The Facts about Amalgam Fillings

dentist-stock-1024x683What is Amalgam?  Dental amalgam has been used by dentists for more than 100 years because it lasts a long time and is less expensive than other cavity-filling materials. Amalgam (silver) fillings are made from a combination of metals that include mercury, silver, tin, and copper. It’s important to know that when combined with the other metals, it forms a safe, stable material.

Is Amalgam Safe?                                                                                                    Scientific studies affirm the safety of dental amalgam for the filling of cavities. The American Dental Association, U.S. Centers for Disease Control and Prevention, U. S. Food and Drug Administrationand World Health Organization all agree that based on extensive scientific evidence, dental amalgam is a safe and effective cavity-filling material. The Alzheimer’s Association, American Academy of Pediatrics, Autism Society of America and National Multiple Sclerosis Society—all science-based organizations like the ADA—also say that amalgam poses no health risk.

At Smith & Jackson Family Dental your health and safety is our highest priority. Dr Stevenson and Dr Jessica offer both composite and amalgam fillings for patients and will personally help you decide which type is right for you.

Call to make an appointment today!

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How Safe are Dental X-rays?

dental-x-rayThe Reason for X-rays                         X-rays allow your dentist to see  bones, tissue, and hidden surfaces of  your teeth that he or she can’t see with  the naked eye. Although X-rays  expose you to a small amount of  radiation the benefits greatly  outweigh the risk . Here at Smith &  Jackson Family Dental we believe  in keeping radiation down with the  ALARA principle (As Low as Reasonably Achievable).

How Much Radiation am I Getting?
While these are small amounts of exposure, radiation is cumulative over your lifetime, and should be minimized wherever possible. Four bitewing X-rays, which is what many people get in a routine exam, give about .005 millisieverts of radiation, according to the American College of Radiology. That’s about the same amount of radiation you get in a normal day from the sun.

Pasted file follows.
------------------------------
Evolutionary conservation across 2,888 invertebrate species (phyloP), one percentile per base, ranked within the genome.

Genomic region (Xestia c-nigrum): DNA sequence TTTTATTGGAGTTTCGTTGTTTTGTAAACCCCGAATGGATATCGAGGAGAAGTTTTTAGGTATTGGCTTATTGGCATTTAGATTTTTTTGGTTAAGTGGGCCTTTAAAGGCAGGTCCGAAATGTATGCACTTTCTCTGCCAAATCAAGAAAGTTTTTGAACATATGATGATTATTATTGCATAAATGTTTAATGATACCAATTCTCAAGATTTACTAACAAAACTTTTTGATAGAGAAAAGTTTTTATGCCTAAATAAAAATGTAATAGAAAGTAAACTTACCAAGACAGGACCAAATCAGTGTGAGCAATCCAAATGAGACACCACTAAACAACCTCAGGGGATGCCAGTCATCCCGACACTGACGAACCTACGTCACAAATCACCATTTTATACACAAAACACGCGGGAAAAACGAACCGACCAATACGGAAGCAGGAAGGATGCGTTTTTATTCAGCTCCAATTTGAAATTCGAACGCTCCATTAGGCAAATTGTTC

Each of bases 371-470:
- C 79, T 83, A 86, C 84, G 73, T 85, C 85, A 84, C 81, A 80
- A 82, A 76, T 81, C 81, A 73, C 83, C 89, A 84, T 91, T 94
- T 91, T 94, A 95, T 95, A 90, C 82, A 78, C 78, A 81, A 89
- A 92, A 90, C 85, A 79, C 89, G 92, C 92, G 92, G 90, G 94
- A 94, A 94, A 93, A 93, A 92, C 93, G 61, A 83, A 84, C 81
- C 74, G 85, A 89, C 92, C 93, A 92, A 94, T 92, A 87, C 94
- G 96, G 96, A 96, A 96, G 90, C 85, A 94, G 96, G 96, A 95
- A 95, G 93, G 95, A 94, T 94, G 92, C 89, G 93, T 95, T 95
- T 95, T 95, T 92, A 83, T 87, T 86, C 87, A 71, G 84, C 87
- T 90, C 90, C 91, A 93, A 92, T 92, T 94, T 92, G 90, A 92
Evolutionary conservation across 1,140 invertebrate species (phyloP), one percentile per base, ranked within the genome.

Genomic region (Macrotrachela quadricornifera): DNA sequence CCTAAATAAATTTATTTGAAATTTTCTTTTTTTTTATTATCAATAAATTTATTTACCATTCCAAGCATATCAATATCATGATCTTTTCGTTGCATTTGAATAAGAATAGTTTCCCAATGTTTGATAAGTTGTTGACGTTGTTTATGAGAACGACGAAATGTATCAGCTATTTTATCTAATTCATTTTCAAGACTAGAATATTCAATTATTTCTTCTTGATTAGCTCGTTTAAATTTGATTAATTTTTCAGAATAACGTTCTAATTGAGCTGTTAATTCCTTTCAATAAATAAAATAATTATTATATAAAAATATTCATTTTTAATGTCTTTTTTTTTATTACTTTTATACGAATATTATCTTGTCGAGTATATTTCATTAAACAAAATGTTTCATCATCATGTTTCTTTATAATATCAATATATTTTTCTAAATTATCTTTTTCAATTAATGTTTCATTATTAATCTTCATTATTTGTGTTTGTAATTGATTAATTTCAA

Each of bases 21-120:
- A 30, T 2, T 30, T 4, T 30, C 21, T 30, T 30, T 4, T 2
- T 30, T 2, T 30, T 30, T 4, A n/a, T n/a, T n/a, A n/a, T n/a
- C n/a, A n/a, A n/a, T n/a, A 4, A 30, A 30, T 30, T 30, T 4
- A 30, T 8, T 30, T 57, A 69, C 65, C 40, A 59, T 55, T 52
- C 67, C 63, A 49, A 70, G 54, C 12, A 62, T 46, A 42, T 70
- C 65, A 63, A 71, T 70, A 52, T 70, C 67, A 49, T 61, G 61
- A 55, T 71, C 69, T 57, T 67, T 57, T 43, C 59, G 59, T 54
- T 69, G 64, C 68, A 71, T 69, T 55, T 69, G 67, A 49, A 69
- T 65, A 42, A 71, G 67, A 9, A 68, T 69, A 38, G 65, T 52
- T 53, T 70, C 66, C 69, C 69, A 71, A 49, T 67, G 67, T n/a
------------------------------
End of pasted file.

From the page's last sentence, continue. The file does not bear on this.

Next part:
How Often Should You Get Dental X-rays?
For patients who aren’t having problems, the need is less frequent. The guidelines according to the American Dental Association recommend children who are not at a high risk for cavities should get X-rays once every one to two years; teens who are not at high risk should get them every year and a half to three years; and adults who aren’t at high risk should get them every two to three years.


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4 Ways to Make Brushing Fun for Kids

4-Ways-to-Make-Brushing-Fun-for-Kids-300x199As a parent, the best way to help ensure your child has a lifetime of healthy teeth is to help them establish great dental hygiene habits as they grow.

Here are some useful tips for keeping your child engaged by making dental hygiene fun:

Pick out a special toothbrush.
One great way to keep your child excited about brushing is to allow him or her to choose their own toothbrush in a favorite color or branded with a favorite cartoon character. Child-size soft-bristled brushes come in a wide variety of options designed to make your child like their toothbrush.

Choose children’s toothpaste.
Another great option is to use a toothpaste that is designed for kids. While adults generally prefer the fresh mouth taste of a minty toothpaste, many children find mint to be too powerful a flavor. This can make brushing unpleasant or even painful to sensitive taste buds. Instead, let your child choose a children’s toothpaste. There are many options available in a variety of soft mint, fruity, and bubble gum flavors. It is much easier to keep your child brushing for a full two minutes when their toothpaste tastes good.

Use a timer.
Two minutes can seem like a long time to a child. It can be very difficult for your child to try to estimate or count how long to brush without some kind of visual aid. You can help your child stay more engaged and ensure a full two minutes of brushing by using a timer. Choices range from a small sand timer your child can flip over, to a manual stopwatch with buttons to press, or even an app on a phone or tablet to time digitally (if your child is old enough). By letting your child take control of the timer, they can be more confident and more engaged in their brushing.

Brush together.
A parent is the first and strongest role model for their child. Brushing together can help your child model your great brushing technique, which will improve their own. Additionally, brushing together emphasizes to your child that brushing is important. When your child sees that you take dental hygiene seriously, they are likely to follow suit.

For more tips on making dental hygiene fun for your child, contact our office.